“To avoid this state of war (wherein there is no appeal but to Heaven, and wherein every the least difference is apt to end, where there is no authority to decide between contenders) is one great reason of men’s putting themselves into society, and quitting the state of nature: for where there is authority, a power on earth, from which relief can had by appeal, there is continuance of the state of war is excluded, and the controversy is decided by that power.” Locke humanizes, here, the Calvinist principle of the Covenant of Grace – that act of compassion from God to man. However, it is between man to man. Furthermore, we see that Locke asserts the state of war is the product of pluralism, that is, difference. Pluralism – that is, difference – needs to end in order to live in civil society peacefully without the threat of the state of war. For Locke, we are all really the same. (And only in recognizing sameness can we avoid the difference that leads to conflict.)
Finishing Chapter 4 where he began Chapter 3, in recognizing the state of war seeks to enslave others so as to have peace, Locke argues against slavery in one of his more redeeming moments in Two Treatises. Locke does not argue against slavery on moral grounds, but on the grounds of equal liberty in the state of nature. No one, in the right mind, or right liberty, would ever subject themselves to the authority of others. However, to the victors go the spoils.
Therefore, the establishment of slavery is the result of the state of war and the use of force. Slavery is not a natural condition as it would nullify the very assumption of equal liberty in the state of nature. But because we often engage in war with each other in the bid of self-preservation, the loser becomes enslaved to the victor. Slavery, then, is not a natural condition in the state of nature – it is the product of force and the state of war, which is not natural according to Locke because it is not in accord with the law of nature itself. That is to say that slavery, while not a “natural condition,” is a historical condition. Slavery is a product of history.
The redeeming aspect of Locke, on this account, is that some took Locke’s presentation of slavery in favor of abolitionism. (Others equally took Locke as justifying slavery on the grounds that it was a product of history.) The abolitionist argument from Locke is simple: slavery is not a natural condition of civilization. It is an unnatural one. Therefore, it should be eliminated if our society is meant to reflect, more perfectly, mankind’s state of natural condition.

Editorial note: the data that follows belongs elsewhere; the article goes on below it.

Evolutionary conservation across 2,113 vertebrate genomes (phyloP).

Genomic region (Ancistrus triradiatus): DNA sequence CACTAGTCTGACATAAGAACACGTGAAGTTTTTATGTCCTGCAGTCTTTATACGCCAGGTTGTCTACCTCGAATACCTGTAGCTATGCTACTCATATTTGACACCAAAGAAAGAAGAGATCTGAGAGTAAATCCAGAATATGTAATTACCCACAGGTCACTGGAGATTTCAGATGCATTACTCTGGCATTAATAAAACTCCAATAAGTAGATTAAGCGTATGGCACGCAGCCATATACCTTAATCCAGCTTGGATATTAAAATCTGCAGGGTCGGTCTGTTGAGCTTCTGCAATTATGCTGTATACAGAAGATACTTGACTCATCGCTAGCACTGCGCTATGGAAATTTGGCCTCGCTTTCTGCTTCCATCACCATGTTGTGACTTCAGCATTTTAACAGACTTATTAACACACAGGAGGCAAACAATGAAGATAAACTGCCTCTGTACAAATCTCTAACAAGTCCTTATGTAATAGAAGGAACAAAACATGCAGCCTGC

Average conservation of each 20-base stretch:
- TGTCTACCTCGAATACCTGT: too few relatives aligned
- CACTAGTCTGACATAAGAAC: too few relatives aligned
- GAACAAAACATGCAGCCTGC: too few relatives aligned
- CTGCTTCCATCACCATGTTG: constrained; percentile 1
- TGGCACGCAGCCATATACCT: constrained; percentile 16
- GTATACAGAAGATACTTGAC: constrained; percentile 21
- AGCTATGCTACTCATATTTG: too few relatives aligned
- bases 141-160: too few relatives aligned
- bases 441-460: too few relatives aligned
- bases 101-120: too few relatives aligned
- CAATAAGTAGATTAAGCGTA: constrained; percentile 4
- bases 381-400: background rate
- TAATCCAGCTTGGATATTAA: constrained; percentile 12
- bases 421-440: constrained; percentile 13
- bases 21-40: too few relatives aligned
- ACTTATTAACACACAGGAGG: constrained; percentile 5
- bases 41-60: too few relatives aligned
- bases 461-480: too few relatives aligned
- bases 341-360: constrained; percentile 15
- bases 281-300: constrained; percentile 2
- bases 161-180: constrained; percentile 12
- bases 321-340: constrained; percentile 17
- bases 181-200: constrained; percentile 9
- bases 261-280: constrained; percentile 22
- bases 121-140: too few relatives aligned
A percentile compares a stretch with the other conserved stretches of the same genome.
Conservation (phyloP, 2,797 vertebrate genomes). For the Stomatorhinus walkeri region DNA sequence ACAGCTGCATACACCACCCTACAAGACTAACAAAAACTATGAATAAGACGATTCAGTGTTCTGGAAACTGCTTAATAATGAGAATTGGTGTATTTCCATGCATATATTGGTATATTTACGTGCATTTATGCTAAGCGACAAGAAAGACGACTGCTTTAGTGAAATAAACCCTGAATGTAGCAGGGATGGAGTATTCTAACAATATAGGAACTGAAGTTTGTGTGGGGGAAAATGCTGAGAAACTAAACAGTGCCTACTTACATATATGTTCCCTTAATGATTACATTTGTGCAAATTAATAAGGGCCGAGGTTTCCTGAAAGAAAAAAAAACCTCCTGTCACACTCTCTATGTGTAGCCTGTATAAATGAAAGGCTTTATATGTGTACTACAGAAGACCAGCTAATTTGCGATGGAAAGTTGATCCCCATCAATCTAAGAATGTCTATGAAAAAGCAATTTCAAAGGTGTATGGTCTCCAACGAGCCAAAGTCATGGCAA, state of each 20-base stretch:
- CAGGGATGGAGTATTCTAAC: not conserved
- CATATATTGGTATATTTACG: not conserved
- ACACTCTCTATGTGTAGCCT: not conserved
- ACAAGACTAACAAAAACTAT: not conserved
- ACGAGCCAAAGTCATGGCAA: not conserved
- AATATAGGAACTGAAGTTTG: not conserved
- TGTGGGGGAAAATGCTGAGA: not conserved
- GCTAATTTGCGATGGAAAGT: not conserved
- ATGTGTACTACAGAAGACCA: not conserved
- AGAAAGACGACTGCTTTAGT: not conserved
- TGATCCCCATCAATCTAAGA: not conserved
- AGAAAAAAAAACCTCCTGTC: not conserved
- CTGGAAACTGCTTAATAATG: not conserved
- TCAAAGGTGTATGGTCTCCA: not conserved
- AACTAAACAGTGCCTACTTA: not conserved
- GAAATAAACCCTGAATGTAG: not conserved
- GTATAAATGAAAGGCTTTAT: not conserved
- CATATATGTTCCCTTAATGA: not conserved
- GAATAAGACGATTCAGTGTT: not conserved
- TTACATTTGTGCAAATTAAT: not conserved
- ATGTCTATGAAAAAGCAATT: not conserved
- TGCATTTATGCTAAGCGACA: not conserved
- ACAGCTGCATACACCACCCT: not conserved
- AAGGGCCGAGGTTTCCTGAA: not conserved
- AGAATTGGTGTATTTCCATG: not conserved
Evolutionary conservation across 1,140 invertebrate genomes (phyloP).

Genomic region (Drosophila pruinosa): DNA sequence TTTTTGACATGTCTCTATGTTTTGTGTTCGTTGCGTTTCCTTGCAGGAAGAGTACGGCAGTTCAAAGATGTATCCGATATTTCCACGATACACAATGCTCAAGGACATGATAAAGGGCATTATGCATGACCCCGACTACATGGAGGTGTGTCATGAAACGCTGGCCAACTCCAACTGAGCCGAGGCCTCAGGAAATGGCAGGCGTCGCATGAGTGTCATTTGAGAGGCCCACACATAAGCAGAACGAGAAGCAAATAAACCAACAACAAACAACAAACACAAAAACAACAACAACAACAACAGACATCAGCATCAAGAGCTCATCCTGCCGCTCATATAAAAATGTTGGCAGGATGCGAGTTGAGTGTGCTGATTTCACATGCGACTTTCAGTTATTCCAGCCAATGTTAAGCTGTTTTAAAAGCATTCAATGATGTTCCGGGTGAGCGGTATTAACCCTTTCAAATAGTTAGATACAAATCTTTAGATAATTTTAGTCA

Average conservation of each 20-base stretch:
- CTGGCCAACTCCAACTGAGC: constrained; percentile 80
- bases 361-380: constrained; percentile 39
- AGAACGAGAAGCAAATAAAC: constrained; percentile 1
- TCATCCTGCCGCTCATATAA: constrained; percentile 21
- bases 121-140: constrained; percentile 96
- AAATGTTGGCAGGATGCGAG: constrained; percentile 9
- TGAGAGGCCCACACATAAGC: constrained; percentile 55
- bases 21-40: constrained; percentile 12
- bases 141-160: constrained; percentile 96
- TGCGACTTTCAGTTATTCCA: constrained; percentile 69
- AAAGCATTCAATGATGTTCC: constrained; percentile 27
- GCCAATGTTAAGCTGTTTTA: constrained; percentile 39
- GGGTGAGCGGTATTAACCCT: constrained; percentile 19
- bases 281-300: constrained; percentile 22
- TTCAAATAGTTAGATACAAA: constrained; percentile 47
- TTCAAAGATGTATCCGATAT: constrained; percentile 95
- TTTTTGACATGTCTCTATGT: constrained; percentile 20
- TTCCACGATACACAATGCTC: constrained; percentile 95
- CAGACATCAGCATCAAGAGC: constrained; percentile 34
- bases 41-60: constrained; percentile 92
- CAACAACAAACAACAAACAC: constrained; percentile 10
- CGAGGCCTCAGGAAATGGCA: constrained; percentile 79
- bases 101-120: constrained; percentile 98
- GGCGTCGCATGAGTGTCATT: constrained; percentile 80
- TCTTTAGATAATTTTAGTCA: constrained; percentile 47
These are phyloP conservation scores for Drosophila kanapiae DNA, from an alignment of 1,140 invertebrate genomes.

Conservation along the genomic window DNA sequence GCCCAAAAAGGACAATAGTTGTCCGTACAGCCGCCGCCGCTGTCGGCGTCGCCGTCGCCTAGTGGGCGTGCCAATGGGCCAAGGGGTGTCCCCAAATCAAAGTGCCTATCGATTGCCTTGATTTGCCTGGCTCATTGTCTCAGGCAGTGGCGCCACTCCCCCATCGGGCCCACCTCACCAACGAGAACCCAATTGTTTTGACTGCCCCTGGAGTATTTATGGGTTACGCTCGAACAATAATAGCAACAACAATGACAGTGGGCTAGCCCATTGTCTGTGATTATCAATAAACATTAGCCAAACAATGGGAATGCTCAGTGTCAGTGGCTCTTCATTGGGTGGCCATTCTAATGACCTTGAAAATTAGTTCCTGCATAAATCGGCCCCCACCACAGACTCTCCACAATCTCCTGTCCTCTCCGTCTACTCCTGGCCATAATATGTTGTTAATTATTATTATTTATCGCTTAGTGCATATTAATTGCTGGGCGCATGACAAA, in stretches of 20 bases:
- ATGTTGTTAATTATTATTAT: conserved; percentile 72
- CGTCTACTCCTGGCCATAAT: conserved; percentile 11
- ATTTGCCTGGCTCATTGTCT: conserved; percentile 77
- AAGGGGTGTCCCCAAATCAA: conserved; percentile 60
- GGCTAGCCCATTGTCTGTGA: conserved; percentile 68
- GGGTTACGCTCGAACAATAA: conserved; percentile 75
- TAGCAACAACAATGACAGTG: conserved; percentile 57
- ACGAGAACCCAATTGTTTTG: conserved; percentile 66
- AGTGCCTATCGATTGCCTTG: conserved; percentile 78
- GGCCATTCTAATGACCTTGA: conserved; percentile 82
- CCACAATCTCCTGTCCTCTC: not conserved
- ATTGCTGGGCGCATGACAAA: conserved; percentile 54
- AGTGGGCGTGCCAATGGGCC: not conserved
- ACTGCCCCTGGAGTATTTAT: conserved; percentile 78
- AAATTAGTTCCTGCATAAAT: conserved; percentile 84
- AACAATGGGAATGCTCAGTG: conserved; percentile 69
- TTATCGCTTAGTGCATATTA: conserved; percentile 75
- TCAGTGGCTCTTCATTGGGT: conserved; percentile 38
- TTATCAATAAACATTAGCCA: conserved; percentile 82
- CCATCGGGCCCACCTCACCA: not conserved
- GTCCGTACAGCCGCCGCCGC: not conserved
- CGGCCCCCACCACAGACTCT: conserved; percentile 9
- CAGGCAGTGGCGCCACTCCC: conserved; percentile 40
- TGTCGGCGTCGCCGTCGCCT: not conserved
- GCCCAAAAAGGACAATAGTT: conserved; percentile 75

Furthermore, in Chapter 4, Locke also states that “The liberty of man, in society, is to be under no other legislative power, but that established by consent, in the commonwealth.” Locke is saying that our liberty is subject to the commonwealth legislature, which we of course consented to – which he further explains in Chapters 8 and 11. This is done with consent because our consent means we’re being rational, living in accord with the “law of nature” which is the “law of reason” which is subject to the law of nature. The legislature, then, is the manifestation of the law of nature in civil society according to Locke.
Conclusion: Chapters 1-4
When we return to reading Locke’s Two Treatises, we will turn to his defense of property, which is central to the purpose and role of government in Locke’s account. However, if you actually just read Locke, instead of reading Wikipedia or other sites that lie to you about Locke’s political theory, you will realize he is not the father of limited government at all. He also doesn’t deviate, in any significant manner, from Hobbes’s account of the state of nature. Locke begins the second treatise by justifying the rise of the state through the law of nature and law of reason. This is not the same as the natural law of teleological happiness as Greco-Roman and Catholic philosophy and anthropology maintained. Instead, it is the law of self-preservation which becomes universalized through the establishment of the civil magisterium.
Locke’s work is not about “limiting political order,” it is fundamentally about justifying political order – even if it is not the divine patrimony of Robert Filler or the need, in the formation of the initial social contract, to absolutism per Hobbes. Of course, Locke is still a true liberal philosopher – if liberalism is understood as the doctrine in which the government is what establishes and “protects” our rights and liberties because we are incapable of doing this ourselves. This is important to assess between the break between “classical” political philosophy and “modern” political philosophy: classical political philosophy was about the cultivation of virtue and the maintenance of political order because we are, at heart, “political” (social) animals who live in a city and that our happiness is, in some way, dependent upon having a good and orderly regime; modern political philosophy is about the justification of state power, why we need the state, and why our liberty is dependent upon the state.
This is the conundrum of Locke and of liberalism. “Ideally,” self-preservation should become the universal moral law that leads to complete non-harm of oneself and of others. However, self-preservation, Locke equally tells us, degenerates into a state of war where all transgress the law of nature in the pursuit of their own self-preservation which leads to a “war of all against all.” This is what will lead to the establishment of civil authority. The State is what saves us and progresses us out of the state of nature which often degenerates into a war of self-preservation. In law and the State the law of self-preservation actualizes its more humane side, but if left to us without law or the State, chaos is what rules the state of nature.